You wake up on Monday morning, determined to start your perfect eating day. You eat your pre-measured cereal (portion control!), for lunch you have another Instagram worthy meal, followed by an apple with 8 almonds (yes, you counted) for your afternoon snack.
And then comes the dinner – you feel tired and just want to relax. Being in control is quite exhausting, so you allow yourself to “cheat” and have a dessert tonight, instead of the weekend, as the diet plan suggests.
And then you feel like you blew it again. Failed once more. Ruined your perfect eating day. Where is your willpower? You feel upset and go for another serving of the “unhealthy” desert you crave, and then another one…
You feel embarrassed, ashamed, defeated. You wonder why you feel out of control with food and look for another set of eating rules to help you get back “on track”.
It’s estimated that about 30-40% of people seeking weight loss experience binge eating (some people refer to it as emotional eating, overeating or compulsive eating). Food restriction is the main factor that fuels a sense of deprivation, resulting in episodes of bingeing. Another diet would not help getting out of the vicious cycle, but may complicate the things further.
Emotional eating has been demonized in our culture, which is dominated by body-shaming fat-phobic messages. As human beings, we experience a range of emotions, some are more easy to cope with than others. Trying to help yourself with getting through feelings you find hard to tolerate – is a form of self care. And turning to food for comfort is a way to restore emotional balance, even if temporarily.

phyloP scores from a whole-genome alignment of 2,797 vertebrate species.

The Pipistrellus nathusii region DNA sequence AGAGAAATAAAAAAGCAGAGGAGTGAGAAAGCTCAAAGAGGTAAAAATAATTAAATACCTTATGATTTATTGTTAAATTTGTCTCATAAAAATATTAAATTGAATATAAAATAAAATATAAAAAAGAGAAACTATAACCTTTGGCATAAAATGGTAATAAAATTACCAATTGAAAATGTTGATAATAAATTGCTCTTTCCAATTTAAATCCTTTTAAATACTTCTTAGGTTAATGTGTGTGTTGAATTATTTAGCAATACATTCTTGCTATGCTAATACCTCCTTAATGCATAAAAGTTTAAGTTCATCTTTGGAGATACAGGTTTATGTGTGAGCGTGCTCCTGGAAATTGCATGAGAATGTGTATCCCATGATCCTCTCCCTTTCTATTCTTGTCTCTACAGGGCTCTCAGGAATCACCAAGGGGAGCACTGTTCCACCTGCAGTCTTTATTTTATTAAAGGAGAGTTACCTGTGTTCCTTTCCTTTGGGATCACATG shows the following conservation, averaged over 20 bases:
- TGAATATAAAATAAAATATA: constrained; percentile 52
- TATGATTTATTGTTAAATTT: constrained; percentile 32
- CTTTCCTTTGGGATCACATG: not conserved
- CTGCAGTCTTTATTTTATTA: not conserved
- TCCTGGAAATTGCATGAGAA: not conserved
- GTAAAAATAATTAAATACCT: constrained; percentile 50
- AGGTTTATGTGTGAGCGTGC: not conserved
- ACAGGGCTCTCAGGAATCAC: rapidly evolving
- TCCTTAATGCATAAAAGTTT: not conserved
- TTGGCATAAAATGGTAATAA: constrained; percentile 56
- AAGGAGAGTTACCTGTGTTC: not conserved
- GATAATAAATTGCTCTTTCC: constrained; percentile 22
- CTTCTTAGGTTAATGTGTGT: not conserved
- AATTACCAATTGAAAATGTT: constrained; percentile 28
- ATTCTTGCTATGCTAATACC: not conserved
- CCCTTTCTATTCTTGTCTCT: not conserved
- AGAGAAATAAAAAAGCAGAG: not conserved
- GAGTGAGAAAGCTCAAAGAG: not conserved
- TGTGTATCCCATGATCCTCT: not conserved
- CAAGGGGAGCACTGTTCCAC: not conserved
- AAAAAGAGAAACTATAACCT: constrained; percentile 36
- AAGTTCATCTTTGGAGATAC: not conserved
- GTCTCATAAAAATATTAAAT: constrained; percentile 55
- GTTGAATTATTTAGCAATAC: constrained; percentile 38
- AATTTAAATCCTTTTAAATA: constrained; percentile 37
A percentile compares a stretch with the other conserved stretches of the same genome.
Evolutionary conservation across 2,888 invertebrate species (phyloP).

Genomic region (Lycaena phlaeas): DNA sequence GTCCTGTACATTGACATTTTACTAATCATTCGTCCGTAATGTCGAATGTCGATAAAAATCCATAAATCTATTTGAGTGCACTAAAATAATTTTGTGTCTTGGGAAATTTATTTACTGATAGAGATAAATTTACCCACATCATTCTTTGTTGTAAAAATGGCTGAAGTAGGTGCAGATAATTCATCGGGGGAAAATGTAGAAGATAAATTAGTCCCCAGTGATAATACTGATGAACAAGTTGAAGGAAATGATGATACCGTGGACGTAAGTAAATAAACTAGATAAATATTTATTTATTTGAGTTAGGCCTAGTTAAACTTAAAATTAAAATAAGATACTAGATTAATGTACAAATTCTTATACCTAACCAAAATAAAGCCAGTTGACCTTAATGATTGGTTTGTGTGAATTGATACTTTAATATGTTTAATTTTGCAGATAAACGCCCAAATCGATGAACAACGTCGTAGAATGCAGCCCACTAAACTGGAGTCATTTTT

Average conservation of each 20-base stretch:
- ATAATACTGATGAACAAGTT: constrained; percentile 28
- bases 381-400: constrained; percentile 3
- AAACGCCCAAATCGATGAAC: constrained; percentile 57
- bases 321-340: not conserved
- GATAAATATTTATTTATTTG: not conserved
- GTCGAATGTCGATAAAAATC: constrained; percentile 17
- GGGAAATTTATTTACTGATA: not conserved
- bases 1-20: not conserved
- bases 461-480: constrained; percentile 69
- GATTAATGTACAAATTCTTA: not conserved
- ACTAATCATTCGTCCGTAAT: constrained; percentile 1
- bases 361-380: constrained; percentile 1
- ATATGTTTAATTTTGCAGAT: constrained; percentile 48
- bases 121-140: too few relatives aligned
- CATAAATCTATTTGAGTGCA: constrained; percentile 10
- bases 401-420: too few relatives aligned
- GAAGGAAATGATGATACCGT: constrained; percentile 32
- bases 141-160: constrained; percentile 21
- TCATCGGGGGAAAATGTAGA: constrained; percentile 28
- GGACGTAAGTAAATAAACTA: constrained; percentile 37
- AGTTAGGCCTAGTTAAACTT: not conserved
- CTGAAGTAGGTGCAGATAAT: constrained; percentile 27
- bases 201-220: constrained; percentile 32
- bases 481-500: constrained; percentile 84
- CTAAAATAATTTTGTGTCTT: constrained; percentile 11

When you approach an act of turning to food to ease your emotional discomfort from a non-judgmental, compassionate perspective, it changes the whole experience. It will help shifting from an “automatic” mode of eating (often in secret) to more mindful and conscious, which in turn, helps to reduce episodes of binge eating.
Learning to pause and recognize the need behind food “cravings”, so you can choose to respond to it in the best way you can at the moment, is on of the aspects we address while working on emotional and binge eating with my clients. In addition, I help them to expand their toolbox for emotional regulation they can turn to, creating alternative strategies to restore emotional balance.
If you feel stuck in the restricting-bingeing cycle, consider seeking professional support from providers practicing in a non-diet, weight-inclusive approach, who will help you to address your relationship with food, improve body image and build sustainable eating habits. Feel free to reach out to me if you would like more info on addressing emotional and binge eating.